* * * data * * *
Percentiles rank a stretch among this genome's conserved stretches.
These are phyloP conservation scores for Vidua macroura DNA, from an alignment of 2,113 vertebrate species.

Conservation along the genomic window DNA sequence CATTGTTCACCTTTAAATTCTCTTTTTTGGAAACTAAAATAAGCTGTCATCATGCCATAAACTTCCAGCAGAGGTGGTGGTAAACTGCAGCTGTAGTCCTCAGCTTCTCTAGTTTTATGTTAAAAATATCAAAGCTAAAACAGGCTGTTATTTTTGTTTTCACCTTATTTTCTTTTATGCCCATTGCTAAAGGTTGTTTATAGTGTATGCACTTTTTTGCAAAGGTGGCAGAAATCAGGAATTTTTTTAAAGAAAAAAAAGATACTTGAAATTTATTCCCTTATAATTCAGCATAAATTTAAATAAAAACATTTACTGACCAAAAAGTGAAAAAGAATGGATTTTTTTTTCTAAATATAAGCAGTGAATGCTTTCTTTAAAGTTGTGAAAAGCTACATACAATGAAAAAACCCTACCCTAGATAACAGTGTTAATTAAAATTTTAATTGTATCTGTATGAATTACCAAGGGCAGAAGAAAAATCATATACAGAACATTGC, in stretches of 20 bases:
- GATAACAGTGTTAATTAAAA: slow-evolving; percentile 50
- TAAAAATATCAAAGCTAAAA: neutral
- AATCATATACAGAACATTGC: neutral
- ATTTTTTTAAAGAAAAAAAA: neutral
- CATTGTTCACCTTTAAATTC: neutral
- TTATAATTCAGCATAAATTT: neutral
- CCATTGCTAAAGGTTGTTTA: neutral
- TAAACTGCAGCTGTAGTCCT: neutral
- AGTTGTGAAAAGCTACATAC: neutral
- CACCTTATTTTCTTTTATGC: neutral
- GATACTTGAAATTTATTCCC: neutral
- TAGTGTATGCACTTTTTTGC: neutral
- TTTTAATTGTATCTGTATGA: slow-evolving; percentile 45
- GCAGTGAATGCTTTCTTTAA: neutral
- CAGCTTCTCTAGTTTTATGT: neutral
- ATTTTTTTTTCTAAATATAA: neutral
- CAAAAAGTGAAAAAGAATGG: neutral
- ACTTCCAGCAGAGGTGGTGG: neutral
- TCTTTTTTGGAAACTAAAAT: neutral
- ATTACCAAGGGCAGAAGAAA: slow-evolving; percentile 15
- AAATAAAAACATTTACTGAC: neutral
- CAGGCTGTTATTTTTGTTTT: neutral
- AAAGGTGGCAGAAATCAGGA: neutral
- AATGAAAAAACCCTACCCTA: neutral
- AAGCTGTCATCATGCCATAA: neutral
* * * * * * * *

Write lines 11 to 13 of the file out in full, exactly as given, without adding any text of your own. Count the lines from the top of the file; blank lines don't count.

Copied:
- TAAACTGCAGCTGTAGTCCT: neutral
- AGTTGTGAAAAGCTACATAC: neutral
- CACCTTATTTTCTTTTATGC: neutral